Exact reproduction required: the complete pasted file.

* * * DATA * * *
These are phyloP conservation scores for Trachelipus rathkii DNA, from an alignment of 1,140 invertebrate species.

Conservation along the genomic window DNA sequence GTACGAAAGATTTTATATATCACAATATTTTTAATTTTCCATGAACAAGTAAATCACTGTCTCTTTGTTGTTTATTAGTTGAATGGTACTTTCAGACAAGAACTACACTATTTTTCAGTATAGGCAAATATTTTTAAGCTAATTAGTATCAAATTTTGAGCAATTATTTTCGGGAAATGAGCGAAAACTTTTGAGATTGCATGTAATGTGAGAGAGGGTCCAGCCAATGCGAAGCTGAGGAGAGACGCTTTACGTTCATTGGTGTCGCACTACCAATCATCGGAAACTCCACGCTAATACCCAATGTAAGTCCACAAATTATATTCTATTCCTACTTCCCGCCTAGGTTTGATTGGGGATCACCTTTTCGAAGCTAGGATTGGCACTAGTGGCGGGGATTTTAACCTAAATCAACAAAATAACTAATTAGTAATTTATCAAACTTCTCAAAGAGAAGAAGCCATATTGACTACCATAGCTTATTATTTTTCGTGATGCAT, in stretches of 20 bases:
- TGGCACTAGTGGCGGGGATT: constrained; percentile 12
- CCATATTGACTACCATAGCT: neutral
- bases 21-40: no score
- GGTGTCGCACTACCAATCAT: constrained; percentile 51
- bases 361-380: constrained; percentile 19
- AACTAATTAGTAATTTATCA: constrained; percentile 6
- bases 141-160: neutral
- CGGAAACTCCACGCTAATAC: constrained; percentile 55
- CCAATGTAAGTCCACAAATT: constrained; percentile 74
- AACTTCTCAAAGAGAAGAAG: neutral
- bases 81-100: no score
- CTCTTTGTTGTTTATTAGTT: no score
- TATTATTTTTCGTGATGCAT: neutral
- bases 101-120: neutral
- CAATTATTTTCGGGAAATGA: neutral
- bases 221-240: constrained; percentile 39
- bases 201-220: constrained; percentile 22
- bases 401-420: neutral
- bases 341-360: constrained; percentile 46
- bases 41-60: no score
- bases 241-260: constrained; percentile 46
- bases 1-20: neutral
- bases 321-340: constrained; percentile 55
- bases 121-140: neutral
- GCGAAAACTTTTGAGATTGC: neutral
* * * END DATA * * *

These are phyloP conservation scores for Trachelipus rathkii DNA, from an alignment of 1,140 invertebrate species.

Conservation along the genomic window DNA sequence GTACGAAAGATTTTATATATCACAATATTTTTAATTTTCCATGAACAAGTAAATCACTGTCTCTTTGTTGTTTATTAGTTGAATGGTACTTTCAGACAAGAACTACACTATTTTTCAGTATAGGCAAATATTTTTAAGCTAATTAGTATCAAATTTTGAGCAATTATTTTCGGGAAATGAGCGAAAACTTTTGAGATTGCATGTAATGTGAGAGAGGGTCCAGCCAATGCGAAGCTGAGGAGAGACGCTTTACGTTCATTGGTGTCGCACTACCAATCATCGGAAACTCCACGCTAATACCCAATGTAAGTCCACAAATTATATTCTATTCCTACTTCCCGCCTAGGTTTGATTGGGGATCACCTTTTCGAAGCTAGGATTGGCACTAGTGGCGGGGATTTTAACCTAAATCAACAAAATAACTAATTAGTAATTTATCAAACTTCTCAAAGAGAAGAAGCCATATTGACTACCATAGCTTATTATTTTTCGTGATGCAT, in stretches of 20 bases:
- TGGCACTAGTGGCGGGGATT: constrained; percentile 12
- CCATATTGACTACCATAGCT: neutral
- bases 21-40: no score
- GGTGTCGCACTACCAATCAT: constrained; percentile 51
- bases 361-380: constrained; percentile 19
- AACTAATTAGTAATTTATCA: constrained; percentile 6
- bases 141-160: neutral
- CGGAAACTCCACGCTAATAC: constrained; percentile 55
- CCAATGTAAGTCCACAAATT: constrained; percentile 74
- AACTTCTCAAAGAGAAGAAG: neutral
- bases 81-100: no score
- CTCTTTGTTGTTTATTAGTT: no score
- TATTATTTTTCGTGATGCAT: neutral
- bases 101-120: neutral
- CAATTATTTTCGGGAAATGA: neutral
- bases 221-240: constrained; percentile 39
- bases 201-220: constrained; percentile 22
- bases 401-420: neutral
- bases 341-360: constrained; percentile 46
- bases 41-60: no score
- bases 241-260: constrained; percentile 46
- bases 1-20: neutral
- bases 321-340: constrained; percentile 55
- bases 121-140: neutral
- GCGAAAACTTTTGAGATTGC: neutral